Finchley Reform Synagogue became the first shul to sign up to pay the higher voluntary rate for low-paid workers.
The new London Living Wage, launched by Mayor Boris Johnson at Great Ormond Street Hospital at an event hosted by London Citizens, has been set at £8.80 per hour – calculated according to the basic cost of living in the UK.
It is championed by anti-poverty campaigners and hundreds of churches, councils, businesses, hospitals and charities have signed up.
Rabbi Miriam Berger said: “We are excited to be the first Living Wage synagogue and hope to inspire other synagogues to follow our lead.”
Joining Rabbi Miriam Berger in North London, Johnson praised the campaign for fairer pay, saying: “Paying the London Living Wage ensures hard working Londoners are helped to make ends meet.”
“This is a call to action for responsible employers,” said Berger. “It brings together people from every part of society who work together for the common good. We are thrilled that so many companies are already signed up, but there are many more that could pay the Living Wage.”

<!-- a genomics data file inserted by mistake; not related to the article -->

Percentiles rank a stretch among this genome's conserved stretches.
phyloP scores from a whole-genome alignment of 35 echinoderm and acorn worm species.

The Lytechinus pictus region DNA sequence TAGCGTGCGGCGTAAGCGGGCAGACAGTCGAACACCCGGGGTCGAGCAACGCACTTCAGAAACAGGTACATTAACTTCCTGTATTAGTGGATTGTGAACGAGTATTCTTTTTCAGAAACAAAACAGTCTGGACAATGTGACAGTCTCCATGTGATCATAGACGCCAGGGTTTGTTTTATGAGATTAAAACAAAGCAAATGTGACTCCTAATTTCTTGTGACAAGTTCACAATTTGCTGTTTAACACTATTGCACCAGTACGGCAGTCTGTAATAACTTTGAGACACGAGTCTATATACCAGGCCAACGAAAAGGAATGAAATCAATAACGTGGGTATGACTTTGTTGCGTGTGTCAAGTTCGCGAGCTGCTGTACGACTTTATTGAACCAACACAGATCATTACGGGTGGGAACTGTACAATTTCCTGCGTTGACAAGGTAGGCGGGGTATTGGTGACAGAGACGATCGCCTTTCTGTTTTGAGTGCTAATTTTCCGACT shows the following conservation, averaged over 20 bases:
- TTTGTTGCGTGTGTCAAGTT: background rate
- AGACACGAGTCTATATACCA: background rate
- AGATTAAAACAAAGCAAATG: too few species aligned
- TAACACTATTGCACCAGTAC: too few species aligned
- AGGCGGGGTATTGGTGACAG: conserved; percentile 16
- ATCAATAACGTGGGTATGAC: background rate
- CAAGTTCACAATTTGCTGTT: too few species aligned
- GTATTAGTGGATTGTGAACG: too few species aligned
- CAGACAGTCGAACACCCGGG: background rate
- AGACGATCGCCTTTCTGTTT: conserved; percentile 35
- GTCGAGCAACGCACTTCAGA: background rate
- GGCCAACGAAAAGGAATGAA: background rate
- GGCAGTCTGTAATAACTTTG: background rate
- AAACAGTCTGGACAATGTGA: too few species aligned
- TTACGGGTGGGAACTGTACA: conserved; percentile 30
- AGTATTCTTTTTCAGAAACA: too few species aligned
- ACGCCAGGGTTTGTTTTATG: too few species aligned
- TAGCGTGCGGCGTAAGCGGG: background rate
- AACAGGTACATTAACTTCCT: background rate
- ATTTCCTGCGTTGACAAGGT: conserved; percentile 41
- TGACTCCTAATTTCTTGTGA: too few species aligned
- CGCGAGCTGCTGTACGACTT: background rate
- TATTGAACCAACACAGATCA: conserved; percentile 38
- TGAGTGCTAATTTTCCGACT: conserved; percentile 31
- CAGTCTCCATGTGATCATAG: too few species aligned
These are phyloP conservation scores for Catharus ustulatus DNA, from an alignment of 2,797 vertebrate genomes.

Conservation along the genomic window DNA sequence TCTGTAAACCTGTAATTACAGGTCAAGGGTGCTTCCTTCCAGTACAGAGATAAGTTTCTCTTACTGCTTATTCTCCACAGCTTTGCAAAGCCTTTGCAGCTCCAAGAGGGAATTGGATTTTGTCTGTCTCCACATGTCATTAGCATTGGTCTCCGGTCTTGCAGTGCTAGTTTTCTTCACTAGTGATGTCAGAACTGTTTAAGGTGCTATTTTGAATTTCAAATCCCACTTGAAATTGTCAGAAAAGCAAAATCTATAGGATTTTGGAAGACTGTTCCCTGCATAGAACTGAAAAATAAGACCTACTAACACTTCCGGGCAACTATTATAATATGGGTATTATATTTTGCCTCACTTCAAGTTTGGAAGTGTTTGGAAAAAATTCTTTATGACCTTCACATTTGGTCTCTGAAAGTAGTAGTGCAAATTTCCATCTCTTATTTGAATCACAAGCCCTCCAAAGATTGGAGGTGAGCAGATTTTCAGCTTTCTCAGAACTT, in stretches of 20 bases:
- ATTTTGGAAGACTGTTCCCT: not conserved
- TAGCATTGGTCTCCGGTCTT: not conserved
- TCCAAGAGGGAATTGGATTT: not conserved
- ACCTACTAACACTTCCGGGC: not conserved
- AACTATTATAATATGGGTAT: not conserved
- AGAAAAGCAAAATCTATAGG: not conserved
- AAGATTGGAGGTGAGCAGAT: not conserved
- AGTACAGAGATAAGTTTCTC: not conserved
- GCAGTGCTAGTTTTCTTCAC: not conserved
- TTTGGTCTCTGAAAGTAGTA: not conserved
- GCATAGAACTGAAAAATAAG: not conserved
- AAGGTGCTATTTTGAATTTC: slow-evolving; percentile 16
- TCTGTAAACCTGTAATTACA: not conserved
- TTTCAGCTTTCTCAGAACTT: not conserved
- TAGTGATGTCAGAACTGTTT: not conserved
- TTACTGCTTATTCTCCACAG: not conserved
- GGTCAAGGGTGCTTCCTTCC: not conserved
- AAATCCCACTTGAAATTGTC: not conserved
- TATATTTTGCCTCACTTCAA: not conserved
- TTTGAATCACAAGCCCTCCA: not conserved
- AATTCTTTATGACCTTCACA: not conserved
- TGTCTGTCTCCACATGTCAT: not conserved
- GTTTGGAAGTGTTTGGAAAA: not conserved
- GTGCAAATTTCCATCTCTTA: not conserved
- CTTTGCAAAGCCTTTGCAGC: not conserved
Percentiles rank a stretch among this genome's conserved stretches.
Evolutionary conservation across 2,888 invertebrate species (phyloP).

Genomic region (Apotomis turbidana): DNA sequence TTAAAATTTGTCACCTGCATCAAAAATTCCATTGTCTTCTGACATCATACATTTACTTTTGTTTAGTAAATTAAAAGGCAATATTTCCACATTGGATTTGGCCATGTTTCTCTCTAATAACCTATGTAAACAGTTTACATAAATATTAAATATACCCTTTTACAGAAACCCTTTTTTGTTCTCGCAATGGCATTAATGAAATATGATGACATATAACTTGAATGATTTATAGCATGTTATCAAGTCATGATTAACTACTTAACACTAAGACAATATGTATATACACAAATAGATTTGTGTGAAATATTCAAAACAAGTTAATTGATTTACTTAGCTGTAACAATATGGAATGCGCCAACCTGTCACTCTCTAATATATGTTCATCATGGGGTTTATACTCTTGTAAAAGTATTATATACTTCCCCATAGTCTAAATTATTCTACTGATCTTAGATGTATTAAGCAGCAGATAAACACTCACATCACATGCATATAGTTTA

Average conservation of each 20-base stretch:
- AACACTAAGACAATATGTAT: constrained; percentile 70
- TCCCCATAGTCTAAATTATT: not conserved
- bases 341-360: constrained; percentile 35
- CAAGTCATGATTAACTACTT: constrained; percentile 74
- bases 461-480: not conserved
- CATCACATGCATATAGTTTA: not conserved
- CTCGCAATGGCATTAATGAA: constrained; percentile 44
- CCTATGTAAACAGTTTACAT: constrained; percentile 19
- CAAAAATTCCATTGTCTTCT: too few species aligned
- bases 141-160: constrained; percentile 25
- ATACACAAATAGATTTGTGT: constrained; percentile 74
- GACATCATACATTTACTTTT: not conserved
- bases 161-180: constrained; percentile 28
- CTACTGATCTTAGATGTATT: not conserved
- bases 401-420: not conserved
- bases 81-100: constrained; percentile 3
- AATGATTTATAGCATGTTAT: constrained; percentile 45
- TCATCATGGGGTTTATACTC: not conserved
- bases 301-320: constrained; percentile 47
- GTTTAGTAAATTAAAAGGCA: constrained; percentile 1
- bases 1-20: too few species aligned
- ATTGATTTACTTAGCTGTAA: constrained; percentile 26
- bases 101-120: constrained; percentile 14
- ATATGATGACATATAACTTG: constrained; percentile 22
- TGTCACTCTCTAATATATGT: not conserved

Labour party leader Ed Miliband, who recently suggested freezing energy prices to help avert a cost of living crisis, said that paying the London Living Wage would “help lift more people out of poverty with decent pay”.
A total of 432 employers are now signed up to the campaign, up from 78 this time last year. This includes employers Legal and General, KPMG, Barclays, Oxfam, Pearson and the National Portrait Gallery, as well as many smaller businesses, charities and town halls.
Together they employ over 250,000 workers, but there may be many more affected, since those signing up have committed to roll out the Living Wage in their supply chain.